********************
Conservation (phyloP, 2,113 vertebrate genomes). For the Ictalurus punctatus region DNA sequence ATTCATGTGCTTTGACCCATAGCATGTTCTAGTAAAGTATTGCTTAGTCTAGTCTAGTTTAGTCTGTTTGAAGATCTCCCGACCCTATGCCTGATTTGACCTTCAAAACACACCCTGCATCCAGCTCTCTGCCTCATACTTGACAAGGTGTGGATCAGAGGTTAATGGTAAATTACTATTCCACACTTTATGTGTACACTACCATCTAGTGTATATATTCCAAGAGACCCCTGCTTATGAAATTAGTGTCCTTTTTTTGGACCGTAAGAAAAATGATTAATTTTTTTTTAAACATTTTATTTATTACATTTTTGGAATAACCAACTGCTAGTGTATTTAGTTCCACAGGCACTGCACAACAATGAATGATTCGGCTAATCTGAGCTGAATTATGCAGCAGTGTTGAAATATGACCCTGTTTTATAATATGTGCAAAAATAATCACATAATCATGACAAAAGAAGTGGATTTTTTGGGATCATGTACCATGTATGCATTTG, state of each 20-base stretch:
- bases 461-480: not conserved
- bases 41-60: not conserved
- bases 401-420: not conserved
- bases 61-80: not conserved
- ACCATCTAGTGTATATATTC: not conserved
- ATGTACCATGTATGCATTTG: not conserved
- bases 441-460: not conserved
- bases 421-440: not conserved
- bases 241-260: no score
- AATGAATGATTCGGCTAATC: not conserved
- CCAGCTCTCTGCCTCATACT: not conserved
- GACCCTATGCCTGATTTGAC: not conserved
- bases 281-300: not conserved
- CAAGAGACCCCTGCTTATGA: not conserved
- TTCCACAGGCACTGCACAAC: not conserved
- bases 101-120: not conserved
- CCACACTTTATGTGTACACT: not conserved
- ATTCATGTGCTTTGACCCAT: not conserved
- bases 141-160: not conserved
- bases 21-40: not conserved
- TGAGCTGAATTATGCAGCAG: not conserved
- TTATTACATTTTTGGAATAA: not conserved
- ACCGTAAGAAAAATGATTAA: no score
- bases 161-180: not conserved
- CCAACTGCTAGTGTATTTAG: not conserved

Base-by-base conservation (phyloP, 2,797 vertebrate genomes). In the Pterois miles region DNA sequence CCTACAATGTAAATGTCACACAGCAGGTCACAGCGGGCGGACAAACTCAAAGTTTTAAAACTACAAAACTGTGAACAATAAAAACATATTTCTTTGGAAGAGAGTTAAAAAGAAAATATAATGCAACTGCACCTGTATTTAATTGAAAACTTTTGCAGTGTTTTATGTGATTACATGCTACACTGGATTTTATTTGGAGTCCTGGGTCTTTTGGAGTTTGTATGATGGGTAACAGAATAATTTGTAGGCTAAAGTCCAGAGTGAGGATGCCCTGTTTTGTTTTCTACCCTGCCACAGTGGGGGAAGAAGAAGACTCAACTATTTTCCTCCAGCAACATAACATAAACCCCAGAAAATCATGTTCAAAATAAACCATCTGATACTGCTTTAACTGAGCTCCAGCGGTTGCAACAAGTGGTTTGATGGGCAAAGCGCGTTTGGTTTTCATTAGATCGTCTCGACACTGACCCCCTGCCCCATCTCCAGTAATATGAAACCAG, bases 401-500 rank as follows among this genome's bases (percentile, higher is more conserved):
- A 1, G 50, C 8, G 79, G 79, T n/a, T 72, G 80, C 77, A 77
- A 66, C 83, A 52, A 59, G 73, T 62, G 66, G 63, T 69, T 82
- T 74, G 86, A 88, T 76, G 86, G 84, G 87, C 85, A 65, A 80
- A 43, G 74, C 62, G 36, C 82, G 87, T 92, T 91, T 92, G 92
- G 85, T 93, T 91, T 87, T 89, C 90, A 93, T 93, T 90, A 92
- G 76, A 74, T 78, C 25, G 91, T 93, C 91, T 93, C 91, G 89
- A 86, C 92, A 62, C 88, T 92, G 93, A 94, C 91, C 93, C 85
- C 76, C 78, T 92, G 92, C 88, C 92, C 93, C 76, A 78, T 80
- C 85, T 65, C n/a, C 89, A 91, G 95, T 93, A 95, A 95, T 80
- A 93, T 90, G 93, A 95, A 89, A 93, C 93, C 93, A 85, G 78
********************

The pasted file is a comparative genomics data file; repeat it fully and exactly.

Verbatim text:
Conservation (phyloP, 2,113 vertebrate genomes). For the Ictalurus punctatus region DNA sequence ATTCATGTGCTTTGACCCATAGCATGTTCTAGTAAAGTATTGCTTAGTCTAGTCTAGTTTAGTCTGTTTGAAGATCTCCCGACCCTATGCCTGATTTGACCTTCAAAACACACCCTGCATCCAGCTCTCTGCCTCATACTTGACAAGGTGTGGATCAGAGGTTAATGGTAAATTACTATTCCACACTTTATGTGTACACTACCATCTAGTGTATATATTCCAAGAGACCCCTGCTTATGAAATTAGTGTCCTTTTTTTGGACCGTAAGAAAAATGATTAATTTTTTTTTAAACATTTTATTTATTACATTTTTGGAATAACCAACTGCTAGTGTATTTAGTTCCACAGGCACTGCACAACAATGAATGATTCGGCTAATCTGAGCTGAATTATGCAGCAGTGTTGAAATATGACCCTGTTTTATAATATGTGCAAAAATAATCACATAATCATGACAAAAGAAGTGGATTTTTTGGGATCATGTACCATGTATGCATTTG, state of each 20-base stretch:
- bases 461-480: not conserved
- bases 41-60: not conserved
- bases 401-420: not conserved
- bases 61-80: not conserved
- ACCATCTAGTGTATATATTC: not conserved
- ATGTACCATGTATGCATTTG: not conserved
- bases 441-460: not conserved
- bases 421-440: not conserved
- bases 241-260: no score
- AATGAATGATTCGGCTAATC: not conserved
- CCAGCTCTCTGCCTCATACT: not conserved
- GACCCTATGCCTGATTTGAC: not conserved
- bases 281-300: not conserved
- CAAGAGACCCCTGCTTATGA: not conserved
- TTCCACAGGCACTGCACAAC: not conserved
- bases 101-120: not conserved
- CCACACTTTATGTGTACACT: not conserved
- ATTCATGTGCTTTGACCCAT: not conserved
- bases 141-160: not conserved
- bases 21-40: not conserved
- TGAGCTGAATTATGCAGCAG: not conserved
- TTATTACATTTTTGGAATAA: not conserved
- ACCGTAAGAAAAATGATTAA: no score
- bases 161-180: not conserved
- CCAACTGCTAGTGTATTTAG: not conserved

Base-by-base conservation (phyloP, 2,797 vertebrate genomes). In the Pterois miles region DNA sequence CCTACAATGTAAATGTCACACAGCAGGTCACAGCGGGCGGACAAACTCAAAGTTTTAAAACTACAAAACTGTGAACAATAAAAACATATTTCTTTGGAAGAGAGTTAAAAAGAAAATATAATGCAACTGCACCTGTATTTAATTGAAAACTTTTGCAGTGTTTTATGTGATTACATGCTACACTGGATTTTATTTGGAGTCCTGGGTCTTTTGGAGTTTGTATGATGGGTAACAGAATAATTTGTAGGCTAAAGTCCAGAGTGAGGATGCCCTGTTTTGTTTTCTACCCTGCCACAGTGGGGGAAGAAGAAGACTCAACTATTTTCCTCCAGCAACATAACATAAACCCCAGAAAATCATGTTCAAAATAAACCATCTGATACTGCTTTAACTGAGCTCCAGCGGTTGCAACAAGTGGTTTGATGGGCAAAGCGCGTTTGGTTTTCATTAGATCGTCTCGACACTGACCCCCTGCCCCATCTCCAGTAATATGAAACCAG, bases 401-500 rank as follows among this genome's bases (percentile, higher is more conserved):
- A 1, G 50, C 8, G 79, G 79, T n/a, T 72, G 80, C 77, A 77
- A 66, C 83, A 52, A 59, G 73, T 62, G 66, G 63, T 69, T 82
- T 74, G 86, A 88, T 76, G 86, G 84, G 87, C 85, A 65, A 80
- A 43, G 74, C 62, G 36, C 82, G 87, T 92, T 91, T 92, G 92
- G 85, T 93, T 91, T 87, T 89, C 90, A 93, T 93, T 90, A 92
- G 76, A 74, T 78, C 25, G 91, T 93, C 91, T 93, C 91, G 89
- A 86, C 92, A 62, C 88, T 92, G 93, A 94, C 91, C 93, C 85
- C 76, C 78, T 92, G 92, C 88, C 92, C 93, C 76, A 78, T 80
- C 85, T 65, C n/a, C 89, A 91, G 95, T 93, A 95, A 95, T 80
- A 93, T 90, G 93, A 95, A 89, A 93, C 93, C 93, A 85, G 78